Sterling fell to a new 37-year low against the dollar on Friday, and a 17-month low against the euro, after weaker-than-expected retail sales figures raised the concern for the health of the British economy.
- The pound fell more than 1% against the dollar to $1.1351, its lowest since 1985, and its decline accelerated after breaking past a 37-year low hit last week. It later trimmed losses and traded 0.5% lower at $1.1407.
- The euro rose to 87.66 pence, its highest level since February 2021, then trimmed gains to trade 0.32% higher at 87.48 pence.
- Retail sales volume fell 1.6% on a monthly basis in August, the Office for National Statistics reported on Friday, the biggest decline since December 2021 and worse than all forecasts in a Reuters poll of economists that they had pointed to a 0.5% drop.
- This was just the latest bad news for the British currency.
“In the background, everything that’s going on is weighing on the pound, the UK has these massive external deficits and the risks around the policies of the new prime minister are adding to that,” said John Hardy, head of forex strategy at Saxobank.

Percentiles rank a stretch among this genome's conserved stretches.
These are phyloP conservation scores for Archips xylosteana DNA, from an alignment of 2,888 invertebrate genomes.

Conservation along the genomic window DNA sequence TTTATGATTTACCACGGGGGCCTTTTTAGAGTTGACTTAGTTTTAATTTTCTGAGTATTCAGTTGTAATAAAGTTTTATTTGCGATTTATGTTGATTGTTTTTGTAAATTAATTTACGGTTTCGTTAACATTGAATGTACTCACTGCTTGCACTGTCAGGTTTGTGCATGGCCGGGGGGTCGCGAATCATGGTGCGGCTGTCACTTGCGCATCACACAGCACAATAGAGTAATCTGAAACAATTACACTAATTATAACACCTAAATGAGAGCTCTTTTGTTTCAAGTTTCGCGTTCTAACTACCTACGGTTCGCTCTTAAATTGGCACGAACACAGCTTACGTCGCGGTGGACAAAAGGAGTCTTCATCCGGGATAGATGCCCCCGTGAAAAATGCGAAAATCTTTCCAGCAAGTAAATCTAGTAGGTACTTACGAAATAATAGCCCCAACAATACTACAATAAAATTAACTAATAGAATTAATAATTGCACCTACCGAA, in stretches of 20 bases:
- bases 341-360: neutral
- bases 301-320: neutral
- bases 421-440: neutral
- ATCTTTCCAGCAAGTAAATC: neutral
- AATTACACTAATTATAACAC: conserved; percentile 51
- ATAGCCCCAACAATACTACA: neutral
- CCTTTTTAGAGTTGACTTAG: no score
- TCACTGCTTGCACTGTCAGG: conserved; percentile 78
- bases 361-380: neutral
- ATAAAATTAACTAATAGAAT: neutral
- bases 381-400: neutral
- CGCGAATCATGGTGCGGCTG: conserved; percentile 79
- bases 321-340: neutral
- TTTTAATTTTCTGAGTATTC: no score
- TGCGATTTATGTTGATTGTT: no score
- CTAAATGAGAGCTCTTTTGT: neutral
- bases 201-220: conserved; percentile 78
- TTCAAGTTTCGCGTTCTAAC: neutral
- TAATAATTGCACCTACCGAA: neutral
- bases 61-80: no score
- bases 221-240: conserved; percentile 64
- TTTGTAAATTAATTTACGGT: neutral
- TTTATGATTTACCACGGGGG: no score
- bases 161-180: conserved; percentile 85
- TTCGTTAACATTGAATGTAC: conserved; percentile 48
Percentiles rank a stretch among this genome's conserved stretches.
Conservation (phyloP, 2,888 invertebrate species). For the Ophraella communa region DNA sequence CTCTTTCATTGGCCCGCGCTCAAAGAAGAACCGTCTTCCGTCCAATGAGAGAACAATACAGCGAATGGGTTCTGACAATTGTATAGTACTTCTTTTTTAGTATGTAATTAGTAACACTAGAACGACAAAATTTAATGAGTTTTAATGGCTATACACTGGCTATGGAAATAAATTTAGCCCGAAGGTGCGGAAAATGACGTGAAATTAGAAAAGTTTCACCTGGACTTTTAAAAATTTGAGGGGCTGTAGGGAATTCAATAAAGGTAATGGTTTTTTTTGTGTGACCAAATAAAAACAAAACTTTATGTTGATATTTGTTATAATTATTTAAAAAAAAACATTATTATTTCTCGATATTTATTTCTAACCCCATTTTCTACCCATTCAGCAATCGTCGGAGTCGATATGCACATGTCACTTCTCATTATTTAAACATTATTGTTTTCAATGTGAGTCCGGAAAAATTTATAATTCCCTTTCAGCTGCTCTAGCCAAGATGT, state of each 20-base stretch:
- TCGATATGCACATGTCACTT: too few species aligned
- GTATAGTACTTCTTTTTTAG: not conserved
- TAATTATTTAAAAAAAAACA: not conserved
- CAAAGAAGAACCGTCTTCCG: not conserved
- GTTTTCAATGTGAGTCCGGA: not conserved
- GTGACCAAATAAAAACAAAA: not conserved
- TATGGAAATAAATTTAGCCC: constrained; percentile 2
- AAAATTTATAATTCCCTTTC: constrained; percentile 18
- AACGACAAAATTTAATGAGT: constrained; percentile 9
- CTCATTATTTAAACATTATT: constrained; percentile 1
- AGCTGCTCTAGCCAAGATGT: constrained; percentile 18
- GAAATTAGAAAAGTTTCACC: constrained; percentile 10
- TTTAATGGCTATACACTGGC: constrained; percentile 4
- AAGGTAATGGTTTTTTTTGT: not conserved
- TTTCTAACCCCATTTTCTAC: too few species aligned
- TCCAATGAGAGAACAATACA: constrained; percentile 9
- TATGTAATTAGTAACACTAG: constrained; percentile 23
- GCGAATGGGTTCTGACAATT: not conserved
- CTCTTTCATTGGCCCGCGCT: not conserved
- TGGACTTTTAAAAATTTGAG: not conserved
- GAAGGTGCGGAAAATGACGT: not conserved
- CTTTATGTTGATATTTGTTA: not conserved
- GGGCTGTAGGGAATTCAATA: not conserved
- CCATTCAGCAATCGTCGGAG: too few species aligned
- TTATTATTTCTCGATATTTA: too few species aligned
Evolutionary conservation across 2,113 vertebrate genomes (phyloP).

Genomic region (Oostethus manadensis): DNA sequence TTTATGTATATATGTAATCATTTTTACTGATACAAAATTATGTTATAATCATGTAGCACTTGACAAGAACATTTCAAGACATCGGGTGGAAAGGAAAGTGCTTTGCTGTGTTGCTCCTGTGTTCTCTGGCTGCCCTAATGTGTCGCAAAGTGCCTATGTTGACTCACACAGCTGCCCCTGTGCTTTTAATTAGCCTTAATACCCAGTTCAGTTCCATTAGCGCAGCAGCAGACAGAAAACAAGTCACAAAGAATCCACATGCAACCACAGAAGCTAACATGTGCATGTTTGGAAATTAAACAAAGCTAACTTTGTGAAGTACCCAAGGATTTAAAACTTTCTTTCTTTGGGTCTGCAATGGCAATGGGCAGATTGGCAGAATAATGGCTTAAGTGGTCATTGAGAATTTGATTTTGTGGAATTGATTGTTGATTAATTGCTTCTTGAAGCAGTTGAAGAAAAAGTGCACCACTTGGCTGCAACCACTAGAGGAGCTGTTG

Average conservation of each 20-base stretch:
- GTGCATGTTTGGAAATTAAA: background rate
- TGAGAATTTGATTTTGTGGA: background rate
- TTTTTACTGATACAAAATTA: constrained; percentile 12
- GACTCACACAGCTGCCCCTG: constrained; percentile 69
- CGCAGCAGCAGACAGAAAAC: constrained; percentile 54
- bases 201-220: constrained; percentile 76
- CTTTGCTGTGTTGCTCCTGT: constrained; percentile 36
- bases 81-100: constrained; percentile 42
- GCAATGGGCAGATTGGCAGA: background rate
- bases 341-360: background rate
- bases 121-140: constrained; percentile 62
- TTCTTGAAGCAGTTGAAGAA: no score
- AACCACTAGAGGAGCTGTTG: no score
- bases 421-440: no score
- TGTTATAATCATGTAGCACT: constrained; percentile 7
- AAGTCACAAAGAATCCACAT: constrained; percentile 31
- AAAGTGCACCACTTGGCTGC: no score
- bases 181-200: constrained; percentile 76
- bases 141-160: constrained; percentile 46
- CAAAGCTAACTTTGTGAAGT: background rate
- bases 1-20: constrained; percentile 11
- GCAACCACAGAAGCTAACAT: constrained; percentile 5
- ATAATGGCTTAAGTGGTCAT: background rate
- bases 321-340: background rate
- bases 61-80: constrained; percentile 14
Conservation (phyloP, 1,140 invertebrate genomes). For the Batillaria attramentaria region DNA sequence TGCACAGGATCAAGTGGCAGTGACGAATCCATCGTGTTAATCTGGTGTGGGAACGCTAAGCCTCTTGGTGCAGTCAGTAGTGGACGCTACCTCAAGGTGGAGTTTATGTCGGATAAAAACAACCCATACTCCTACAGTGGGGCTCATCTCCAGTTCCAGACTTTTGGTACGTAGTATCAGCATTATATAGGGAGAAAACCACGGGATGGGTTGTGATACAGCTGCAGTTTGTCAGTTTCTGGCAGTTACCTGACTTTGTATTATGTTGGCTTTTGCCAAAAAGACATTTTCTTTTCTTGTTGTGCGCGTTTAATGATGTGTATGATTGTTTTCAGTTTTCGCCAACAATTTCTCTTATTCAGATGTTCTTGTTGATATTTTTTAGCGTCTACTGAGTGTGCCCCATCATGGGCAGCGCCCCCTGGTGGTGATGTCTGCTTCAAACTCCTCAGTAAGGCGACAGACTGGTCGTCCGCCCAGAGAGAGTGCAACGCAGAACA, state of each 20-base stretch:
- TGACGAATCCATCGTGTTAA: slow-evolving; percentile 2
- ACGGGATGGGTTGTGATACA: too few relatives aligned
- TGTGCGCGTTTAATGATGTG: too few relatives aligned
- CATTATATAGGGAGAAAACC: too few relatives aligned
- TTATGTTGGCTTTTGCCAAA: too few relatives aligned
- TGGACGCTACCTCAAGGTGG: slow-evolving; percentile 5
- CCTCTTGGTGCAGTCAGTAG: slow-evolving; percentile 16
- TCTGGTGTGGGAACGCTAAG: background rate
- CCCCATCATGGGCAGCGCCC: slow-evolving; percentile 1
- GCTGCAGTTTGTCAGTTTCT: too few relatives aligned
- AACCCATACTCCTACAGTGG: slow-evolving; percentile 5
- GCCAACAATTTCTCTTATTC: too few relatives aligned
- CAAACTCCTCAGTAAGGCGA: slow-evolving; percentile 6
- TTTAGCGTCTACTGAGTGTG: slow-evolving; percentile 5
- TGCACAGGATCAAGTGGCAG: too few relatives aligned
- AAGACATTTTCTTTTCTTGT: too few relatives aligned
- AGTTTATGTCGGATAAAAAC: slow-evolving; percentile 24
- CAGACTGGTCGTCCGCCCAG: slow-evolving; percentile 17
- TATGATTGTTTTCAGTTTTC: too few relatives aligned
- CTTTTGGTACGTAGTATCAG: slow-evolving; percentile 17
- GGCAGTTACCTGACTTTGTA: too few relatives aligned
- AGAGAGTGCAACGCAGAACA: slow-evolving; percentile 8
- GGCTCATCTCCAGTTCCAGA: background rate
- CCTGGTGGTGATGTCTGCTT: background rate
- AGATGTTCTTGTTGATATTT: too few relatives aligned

- Britain’s new leader, Liz Truss, announced last week a cap on consumer energy bills for two years to cushion the economic impact of the war in Ukraine, with measures likely to cost the country more than $100 billion. pounds ($115 billion).
- British Chancellor of the Exchequer Kwasi Kwarteng is due to make a tax statement this month to explain how this will be financed, and is also expected to say how he will deliver the tax cuts promised by Truss during his campaign for the Conservative Party leadership.
- “Also, markets are in risk-off mode following the withdrawal of FedEx forecasts and US equities falling below a key support level,” Foley said.
- FedEx Corp (NYSE: FDX ) on Thursday withdrew financial forecasts issued just three months ago, sending its shares tumbling and weighing on broader markets.